Splinter says his goal is to reduce solar costs from the current $2-$3 per watt to $1 per watt within the next two years and to 70 cents by about 2010, making it a competitive energy source.
Splinter, an engineer and technologist, is also member of the Technology CEO Council and Governors’ Council of the World Economic Forum.
What were the key factors in entering the solar business?
We started to think about core capabilities of our company -- where there are markets and areas to grow. We had looked at a lot of options. One of the options with great opportunity we thought was the energy market, which is very, very large. We had capability no one else had. It certainly was not a mature market. It was open to new players and capabilities.
You’re a technologist among other things. How excited are you about the technological potential?
I think we have the opportunity to set the standard in the market place. It is an exciting opportunity that doesn’t come along very often in the lifetime of the marketplace.
Is this a place where personal philosophy and business opportunities meet?
I certainly have philosophical views on clean energy and steering the company to the energy market. I believe the great social issues of our time are energy and the environment and you have to couple them with solutions that have to be economically viable.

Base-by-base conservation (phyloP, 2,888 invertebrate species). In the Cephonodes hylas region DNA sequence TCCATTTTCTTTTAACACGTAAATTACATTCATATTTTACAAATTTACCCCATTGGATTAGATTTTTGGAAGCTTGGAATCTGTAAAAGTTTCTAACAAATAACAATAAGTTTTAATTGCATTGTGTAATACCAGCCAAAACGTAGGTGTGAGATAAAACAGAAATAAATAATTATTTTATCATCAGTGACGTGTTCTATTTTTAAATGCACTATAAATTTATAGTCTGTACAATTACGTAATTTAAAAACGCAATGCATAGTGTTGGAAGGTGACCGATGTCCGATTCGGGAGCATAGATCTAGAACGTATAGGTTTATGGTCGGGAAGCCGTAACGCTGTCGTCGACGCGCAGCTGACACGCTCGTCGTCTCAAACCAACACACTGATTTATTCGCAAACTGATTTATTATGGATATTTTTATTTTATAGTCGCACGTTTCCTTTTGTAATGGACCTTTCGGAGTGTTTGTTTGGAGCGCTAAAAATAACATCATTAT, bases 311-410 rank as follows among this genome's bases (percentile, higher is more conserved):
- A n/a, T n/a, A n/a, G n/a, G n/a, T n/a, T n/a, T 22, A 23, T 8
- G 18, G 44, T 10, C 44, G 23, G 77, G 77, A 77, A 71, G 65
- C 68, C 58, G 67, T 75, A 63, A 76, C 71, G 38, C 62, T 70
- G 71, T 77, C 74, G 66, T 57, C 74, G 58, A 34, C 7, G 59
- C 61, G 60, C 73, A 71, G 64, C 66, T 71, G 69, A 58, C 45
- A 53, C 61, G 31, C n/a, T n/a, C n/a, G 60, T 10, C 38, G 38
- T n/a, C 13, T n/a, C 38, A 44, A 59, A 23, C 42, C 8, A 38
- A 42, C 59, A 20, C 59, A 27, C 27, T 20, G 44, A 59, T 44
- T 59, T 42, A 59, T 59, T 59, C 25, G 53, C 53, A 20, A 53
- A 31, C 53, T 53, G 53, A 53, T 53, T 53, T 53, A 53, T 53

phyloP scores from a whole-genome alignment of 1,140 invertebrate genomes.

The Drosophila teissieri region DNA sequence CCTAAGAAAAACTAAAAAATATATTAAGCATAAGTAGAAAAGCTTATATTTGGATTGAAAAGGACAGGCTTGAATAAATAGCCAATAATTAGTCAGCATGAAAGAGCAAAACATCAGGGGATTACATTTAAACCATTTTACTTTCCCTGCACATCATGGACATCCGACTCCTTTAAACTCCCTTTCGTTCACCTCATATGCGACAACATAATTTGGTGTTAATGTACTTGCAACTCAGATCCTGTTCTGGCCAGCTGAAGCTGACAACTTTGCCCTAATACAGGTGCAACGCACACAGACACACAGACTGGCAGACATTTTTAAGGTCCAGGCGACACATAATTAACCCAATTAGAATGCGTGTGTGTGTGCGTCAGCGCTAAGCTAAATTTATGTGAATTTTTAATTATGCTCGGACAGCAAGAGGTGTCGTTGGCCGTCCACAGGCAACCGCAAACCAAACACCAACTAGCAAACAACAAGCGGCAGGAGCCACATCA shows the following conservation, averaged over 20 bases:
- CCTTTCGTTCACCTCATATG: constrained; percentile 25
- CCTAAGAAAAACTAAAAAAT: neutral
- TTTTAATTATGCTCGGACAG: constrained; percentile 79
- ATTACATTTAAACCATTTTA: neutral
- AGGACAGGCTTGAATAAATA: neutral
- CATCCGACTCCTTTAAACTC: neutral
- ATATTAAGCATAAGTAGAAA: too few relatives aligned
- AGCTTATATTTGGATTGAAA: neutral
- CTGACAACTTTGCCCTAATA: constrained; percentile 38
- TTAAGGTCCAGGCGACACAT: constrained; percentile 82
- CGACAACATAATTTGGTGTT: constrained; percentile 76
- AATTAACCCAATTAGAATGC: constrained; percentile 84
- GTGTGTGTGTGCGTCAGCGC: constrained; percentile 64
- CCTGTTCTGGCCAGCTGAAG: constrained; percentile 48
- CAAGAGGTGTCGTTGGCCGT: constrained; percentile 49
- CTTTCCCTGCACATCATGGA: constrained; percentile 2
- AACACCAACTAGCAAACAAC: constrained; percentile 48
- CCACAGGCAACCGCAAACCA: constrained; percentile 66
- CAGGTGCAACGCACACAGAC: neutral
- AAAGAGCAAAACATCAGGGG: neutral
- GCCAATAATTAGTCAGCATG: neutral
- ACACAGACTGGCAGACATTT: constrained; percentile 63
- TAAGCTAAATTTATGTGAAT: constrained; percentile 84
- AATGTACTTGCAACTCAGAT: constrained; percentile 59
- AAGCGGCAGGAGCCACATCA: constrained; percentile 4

Just how competitive can it be?
Over a period of time, it has to be directly competitive with other forms of energy -- when all the other costs are accounted. Now that it going to take us some time – somewhere between five and ten years, maybe three to seven years.
When it comes to the green movement, is some of it corporate fashion versus a legitimate search for cost-effective alternatives?
I don’t know about fashion so much. It depends on what kind of activity you are talking about. For companies talking about reducing their carbon footprint, it is something that could be taken as corporate fashion but you have to look inside their plans to see what they are about.
What we’re really doing is bringing technology to bear on real problems that face the world for the next 50 years. The environment and energy are two fundamental problems we face. We have to do some serious thinking, create some interesting technology to bring the world forward.